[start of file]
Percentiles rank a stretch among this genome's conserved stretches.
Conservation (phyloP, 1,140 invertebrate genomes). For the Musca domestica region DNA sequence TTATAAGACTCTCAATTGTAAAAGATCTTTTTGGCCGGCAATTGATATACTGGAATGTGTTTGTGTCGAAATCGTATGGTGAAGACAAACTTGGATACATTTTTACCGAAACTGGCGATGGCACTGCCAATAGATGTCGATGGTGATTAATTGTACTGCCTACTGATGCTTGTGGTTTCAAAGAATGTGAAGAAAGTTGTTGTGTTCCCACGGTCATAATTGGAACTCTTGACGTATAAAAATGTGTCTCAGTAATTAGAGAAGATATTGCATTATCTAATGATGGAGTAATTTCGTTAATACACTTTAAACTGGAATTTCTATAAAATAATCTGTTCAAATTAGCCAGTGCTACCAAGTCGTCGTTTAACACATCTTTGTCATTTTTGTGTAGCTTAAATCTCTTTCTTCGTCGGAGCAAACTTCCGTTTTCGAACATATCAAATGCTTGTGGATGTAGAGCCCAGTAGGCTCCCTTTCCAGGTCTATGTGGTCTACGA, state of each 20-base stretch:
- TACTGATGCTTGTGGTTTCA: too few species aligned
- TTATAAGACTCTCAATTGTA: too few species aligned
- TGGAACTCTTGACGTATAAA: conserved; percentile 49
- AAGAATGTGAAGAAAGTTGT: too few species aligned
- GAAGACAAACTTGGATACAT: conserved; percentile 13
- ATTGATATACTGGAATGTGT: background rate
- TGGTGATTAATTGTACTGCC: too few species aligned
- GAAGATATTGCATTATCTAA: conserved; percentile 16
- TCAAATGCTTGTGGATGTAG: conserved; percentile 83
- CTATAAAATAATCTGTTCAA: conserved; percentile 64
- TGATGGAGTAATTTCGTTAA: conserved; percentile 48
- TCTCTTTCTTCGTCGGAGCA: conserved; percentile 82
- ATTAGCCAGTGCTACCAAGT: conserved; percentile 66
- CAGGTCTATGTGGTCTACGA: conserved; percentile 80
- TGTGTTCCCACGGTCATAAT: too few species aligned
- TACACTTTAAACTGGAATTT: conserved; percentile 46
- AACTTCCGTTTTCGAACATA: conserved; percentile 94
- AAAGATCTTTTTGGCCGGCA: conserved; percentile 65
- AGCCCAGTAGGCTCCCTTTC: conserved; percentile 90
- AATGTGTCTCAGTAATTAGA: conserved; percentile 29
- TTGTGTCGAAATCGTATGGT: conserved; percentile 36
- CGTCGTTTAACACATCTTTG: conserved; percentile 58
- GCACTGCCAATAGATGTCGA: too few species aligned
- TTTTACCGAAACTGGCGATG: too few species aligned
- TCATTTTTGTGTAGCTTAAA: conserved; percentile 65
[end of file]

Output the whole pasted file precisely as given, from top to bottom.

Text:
Percentiles rank a stretch among this genome's conserved stretches.
Conservation (phyloP, 1,140 invertebrate genomes). For the Musca domestica region DNA sequence TTATAAGACTCTCAATTGTAAAAGATCTTTTTGGCCGGCAATTGATATACTGGAATGTGTTTGTGTCGAAATCGTATGGTGAAGACAAACTTGGATACATTTTTACCGAAACTGGCGATGGCACTGCCAATAGATGTCGATGGTGATTAATTGTACTGCCTACTGATGCTTGTGGTTTCAAAGAATGTGAAGAAAGTTGTTGTGTTCCCACGGTCATAATTGGAACTCTTGACGTATAAAAATGTGTCTCAGTAATTAGAGAAGATATTGCATTATCTAATGATGGAGTAATTTCGTTAATACACTTTAAACTGGAATTTCTATAAAATAATCTGTTCAAATTAGCCAGTGCTACCAAGTCGTCGTTTAACACATCTTTGTCATTTTTGTGTAGCTTAAATCTCTTTCTTCGTCGGAGCAAACTTCCGTTTTCGAACATATCAAATGCTTGTGGATGTAGAGCCCAGTAGGCTCCCTTTCCAGGTCTATGTGGTCTACGA, state of each 20-base stretch:
- TACTGATGCTTGTGGTTTCA: too few species aligned
- TTATAAGACTCTCAATTGTA: too few species aligned
- TGGAACTCTTGACGTATAAA: conserved; percentile 49
- AAGAATGTGAAGAAAGTTGT: too few species aligned
- GAAGACAAACTTGGATACAT: conserved; percentile 13
- ATTGATATACTGGAATGTGT: background rate
- TGGTGATTAATTGTACTGCC: too few species aligned
- GAAGATATTGCATTATCTAA: conserved; percentile 16
- TCAAATGCTTGTGGATGTAG: conserved; percentile 83
- CTATAAAATAATCTGTTCAA: conserved; percentile 64
- TGATGGAGTAATTTCGTTAA: conserved; percentile 48
- TCTCTTTCTTCGTCGGAGCA: conserved; percentile 82
- ATTAGCCAGTGCTACCAAGT: conserved; percentile 66
- CAGGTCTATGTGGTCTACGA: conserved; percentile 80
- TGTGTTCCCACGGTCATAAT: too few species aligned
- TACACTTTAAACTGGAATTT: conserved; percentile 46
- AACTTCCGTTTTCGAACATA: conserved; percentile 94
- AAAGATCTTTTTGGCCGGCA: conserved; percentile 65
- AGCCCAGTAGGCTCCCTTTC: conserved; percentile 90
- AATGTGTCTCAGTAATTAGA: conserved; percentile 29
- TTGTGTCGAAATCGTATGGT: conserved; percentile 36
- CGTCGTTTAACACATCTTTG: conserved; percentile 58
- GCACTGCCAATAGATGTCGA: too few species aligned
- TTTTACCGAAACTGGCGATG: too few species aligned
- TCATTTTTGTGTAGCTTAAA: conserved; percentile 65